Hanzo’s tweaks are similar. He sports a 10% increase to his speed while aiming, making him less stationary while drawing his arrows. His arrows have been reduced in size by 33%, but this is offset by a 30% increase in how fast they fly. Consequently, it is much easier to be accurate with Hanzo. His arrows felt unreasonably accurate in the first place. This, coupled with his high damage output, makes him difficult to face at a range. Both Hanzo and Zenyatta needed to be buffed and rebalanced due to the fact they have become a bit overpowered.
Genji’s ultimate will now last only 6 seconds instead of 8. His Swift Strike will no longer allow him to bypass traps and a wall climb will not reset his double jump. Genji is notoriously hard to pin down and engage and his ultimate felt unstoppable. Although this is part of the character’s appeal, it had gotten a little out of hand. This change makes him easier to deal with without negating his slippery nature entirely.
Mei’s Blizzard range has increased by 2 meters and the projectile which initiates it can no longer be stopped by barriers like Reinhardt’s and Winston’s shields. This change is a significant game changer for a character that already specializes in zone control. Little can be done to avoid the projectile, save for running away. And the 2 meters actually plays out as a huge boost in the freezing range. Mei players will be delighted while her opponents need to keep a careful watch out for that projectile.
One note of caution for Mei players: I haven’t been able to replicate it yet, but my projectile disappeared into DVa’s shield matrix in one match.
There are several other character changes to be aware of. DVa’s matrix shield takes 1 second to begin regenerating, up from .5, because repeated tapping proved too efficient. Lucio’s Amp It Up has received a 30% decrease because doubling his team’s speed was overpowered in Control games. Mercy heals 20% faster and teammates regain movement .75 seconds more quickly after being resurrected making her a more effective support character. Roadhog’s hook suffered from some glitches if his target moved out of sight as they were hooked. Changes have been made to resolve this. Finally, Soldier’s bullets spread more quickly when the weapon is fired automatically. He recovers from this more quickly, however, making burst fire an attractive option to boost his effectiveness at a range. You’ll notice this difference when you come up against a player who utilizes it.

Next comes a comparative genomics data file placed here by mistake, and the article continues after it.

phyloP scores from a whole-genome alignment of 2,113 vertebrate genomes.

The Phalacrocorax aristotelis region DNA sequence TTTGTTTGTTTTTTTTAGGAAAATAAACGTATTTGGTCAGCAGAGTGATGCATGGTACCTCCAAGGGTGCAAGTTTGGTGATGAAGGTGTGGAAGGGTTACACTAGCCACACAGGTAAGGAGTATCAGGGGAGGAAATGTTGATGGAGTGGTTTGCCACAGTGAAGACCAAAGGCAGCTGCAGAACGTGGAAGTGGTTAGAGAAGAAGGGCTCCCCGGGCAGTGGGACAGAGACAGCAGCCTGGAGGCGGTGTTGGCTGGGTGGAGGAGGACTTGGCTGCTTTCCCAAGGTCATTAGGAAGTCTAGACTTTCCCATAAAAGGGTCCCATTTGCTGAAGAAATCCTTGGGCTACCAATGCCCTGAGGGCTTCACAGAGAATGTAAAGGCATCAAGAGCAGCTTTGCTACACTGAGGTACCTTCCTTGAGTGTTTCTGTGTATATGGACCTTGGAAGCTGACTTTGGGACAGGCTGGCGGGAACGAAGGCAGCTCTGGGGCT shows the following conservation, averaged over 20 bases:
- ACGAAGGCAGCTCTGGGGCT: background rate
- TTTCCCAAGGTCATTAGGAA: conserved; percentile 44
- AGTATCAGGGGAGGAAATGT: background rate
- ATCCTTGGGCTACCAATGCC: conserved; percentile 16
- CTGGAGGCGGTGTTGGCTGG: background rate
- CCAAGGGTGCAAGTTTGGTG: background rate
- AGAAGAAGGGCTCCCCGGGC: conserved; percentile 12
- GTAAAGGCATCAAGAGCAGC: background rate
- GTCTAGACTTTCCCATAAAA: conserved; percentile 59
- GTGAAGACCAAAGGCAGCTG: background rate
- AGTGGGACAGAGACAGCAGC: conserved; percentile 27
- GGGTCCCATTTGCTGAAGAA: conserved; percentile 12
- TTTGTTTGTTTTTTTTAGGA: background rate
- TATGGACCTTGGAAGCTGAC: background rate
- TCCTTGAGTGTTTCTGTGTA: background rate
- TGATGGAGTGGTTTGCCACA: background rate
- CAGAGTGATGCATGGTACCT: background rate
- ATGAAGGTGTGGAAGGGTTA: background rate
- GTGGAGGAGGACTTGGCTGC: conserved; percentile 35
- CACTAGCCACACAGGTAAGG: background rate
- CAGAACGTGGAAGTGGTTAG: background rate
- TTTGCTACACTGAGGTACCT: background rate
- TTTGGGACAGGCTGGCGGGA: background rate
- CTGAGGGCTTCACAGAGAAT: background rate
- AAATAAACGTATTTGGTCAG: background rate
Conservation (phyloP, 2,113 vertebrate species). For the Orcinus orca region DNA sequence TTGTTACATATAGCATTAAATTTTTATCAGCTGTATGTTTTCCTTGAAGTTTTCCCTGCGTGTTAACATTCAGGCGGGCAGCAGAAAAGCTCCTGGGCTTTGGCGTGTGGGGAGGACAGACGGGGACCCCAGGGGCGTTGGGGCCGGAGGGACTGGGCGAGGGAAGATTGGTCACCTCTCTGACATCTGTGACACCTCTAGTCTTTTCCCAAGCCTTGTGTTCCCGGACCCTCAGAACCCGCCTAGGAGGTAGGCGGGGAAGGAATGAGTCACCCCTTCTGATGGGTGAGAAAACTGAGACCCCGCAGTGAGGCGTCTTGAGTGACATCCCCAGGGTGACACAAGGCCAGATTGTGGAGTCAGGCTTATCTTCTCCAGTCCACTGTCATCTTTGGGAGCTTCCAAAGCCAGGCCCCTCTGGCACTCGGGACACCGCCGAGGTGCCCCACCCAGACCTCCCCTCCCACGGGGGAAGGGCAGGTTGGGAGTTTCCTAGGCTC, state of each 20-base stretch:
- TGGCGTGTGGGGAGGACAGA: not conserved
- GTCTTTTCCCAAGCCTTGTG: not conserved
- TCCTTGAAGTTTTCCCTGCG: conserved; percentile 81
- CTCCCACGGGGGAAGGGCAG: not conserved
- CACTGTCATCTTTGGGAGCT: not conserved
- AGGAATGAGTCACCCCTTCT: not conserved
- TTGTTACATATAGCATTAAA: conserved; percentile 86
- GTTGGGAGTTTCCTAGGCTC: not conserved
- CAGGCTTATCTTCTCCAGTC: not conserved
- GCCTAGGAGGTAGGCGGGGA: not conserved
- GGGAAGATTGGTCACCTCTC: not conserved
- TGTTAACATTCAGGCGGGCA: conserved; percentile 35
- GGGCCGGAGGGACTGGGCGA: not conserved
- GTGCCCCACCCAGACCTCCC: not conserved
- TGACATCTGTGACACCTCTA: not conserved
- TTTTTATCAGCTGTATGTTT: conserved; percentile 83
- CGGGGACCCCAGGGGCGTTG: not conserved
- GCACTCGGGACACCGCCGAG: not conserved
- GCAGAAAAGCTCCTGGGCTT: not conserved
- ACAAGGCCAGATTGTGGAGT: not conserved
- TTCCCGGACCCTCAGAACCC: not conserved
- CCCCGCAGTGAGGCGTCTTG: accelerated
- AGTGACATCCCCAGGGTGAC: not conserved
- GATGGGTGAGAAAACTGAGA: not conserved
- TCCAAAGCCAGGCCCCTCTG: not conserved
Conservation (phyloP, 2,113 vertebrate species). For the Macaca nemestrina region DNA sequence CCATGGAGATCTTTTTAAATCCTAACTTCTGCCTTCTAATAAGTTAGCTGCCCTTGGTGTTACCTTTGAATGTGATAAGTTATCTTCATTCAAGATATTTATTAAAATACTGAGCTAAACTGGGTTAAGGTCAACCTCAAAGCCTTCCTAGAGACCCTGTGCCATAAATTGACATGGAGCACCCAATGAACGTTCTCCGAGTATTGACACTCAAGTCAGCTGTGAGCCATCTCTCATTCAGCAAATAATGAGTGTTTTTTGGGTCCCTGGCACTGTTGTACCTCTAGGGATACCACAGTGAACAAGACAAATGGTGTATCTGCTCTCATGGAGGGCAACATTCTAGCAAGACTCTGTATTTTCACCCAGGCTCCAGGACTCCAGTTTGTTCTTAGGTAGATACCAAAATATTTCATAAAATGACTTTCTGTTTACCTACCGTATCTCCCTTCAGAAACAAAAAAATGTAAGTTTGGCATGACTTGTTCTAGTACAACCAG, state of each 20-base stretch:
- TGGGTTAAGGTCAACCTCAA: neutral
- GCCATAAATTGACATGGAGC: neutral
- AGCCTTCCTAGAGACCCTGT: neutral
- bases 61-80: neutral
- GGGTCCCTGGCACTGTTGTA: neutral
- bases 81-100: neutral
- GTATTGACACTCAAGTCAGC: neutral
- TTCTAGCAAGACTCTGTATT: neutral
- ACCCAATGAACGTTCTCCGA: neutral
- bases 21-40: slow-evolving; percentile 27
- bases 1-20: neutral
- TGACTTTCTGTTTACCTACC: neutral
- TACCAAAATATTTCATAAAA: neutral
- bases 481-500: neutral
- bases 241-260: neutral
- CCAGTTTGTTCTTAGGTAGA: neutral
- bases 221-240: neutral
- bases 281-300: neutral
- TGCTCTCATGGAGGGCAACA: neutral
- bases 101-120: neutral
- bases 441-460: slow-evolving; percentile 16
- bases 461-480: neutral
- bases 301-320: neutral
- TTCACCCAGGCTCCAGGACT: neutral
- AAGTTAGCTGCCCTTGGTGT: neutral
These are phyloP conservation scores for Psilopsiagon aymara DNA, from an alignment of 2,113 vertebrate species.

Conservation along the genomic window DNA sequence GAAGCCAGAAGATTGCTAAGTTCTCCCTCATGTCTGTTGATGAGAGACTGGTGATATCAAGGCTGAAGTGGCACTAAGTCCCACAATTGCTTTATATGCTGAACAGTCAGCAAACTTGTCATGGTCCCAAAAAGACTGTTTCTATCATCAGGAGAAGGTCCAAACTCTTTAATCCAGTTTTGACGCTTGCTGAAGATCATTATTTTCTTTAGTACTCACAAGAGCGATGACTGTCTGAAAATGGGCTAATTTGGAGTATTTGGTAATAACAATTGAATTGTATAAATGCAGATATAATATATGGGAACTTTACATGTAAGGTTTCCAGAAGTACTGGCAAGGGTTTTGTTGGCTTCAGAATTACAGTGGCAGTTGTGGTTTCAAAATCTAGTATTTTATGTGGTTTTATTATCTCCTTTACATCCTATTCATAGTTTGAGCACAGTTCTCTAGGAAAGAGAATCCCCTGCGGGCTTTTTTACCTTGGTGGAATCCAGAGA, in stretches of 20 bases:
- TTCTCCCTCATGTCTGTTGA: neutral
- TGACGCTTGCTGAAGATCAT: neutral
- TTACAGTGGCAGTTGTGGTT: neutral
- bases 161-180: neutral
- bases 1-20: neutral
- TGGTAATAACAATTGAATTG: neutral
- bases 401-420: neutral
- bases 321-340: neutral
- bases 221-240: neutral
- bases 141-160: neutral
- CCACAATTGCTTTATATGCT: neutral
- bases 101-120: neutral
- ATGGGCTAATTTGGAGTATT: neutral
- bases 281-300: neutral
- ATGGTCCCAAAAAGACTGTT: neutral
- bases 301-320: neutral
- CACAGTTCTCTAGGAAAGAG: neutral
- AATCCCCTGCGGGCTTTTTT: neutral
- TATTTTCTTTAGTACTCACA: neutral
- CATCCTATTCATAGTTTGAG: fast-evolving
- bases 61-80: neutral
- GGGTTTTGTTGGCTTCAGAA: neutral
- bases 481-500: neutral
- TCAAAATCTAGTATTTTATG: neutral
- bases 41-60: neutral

Overall, this was a solid update bringing a hefty list of changes to Overwatch. Competitive season two gameplay and placement has been even more enjoyable than season one. The new map, skins, and emotes add even more fun to the game. The character balancing has been good, for the most part. We hope to see Blizzard be less lenient toward teams who lose a member early in the match, as many people take advantage of this leniency if the other team looks overwhelming at the beginning of a match. We are also looking for a little more rebalancing of Hanzo and Zenyatta.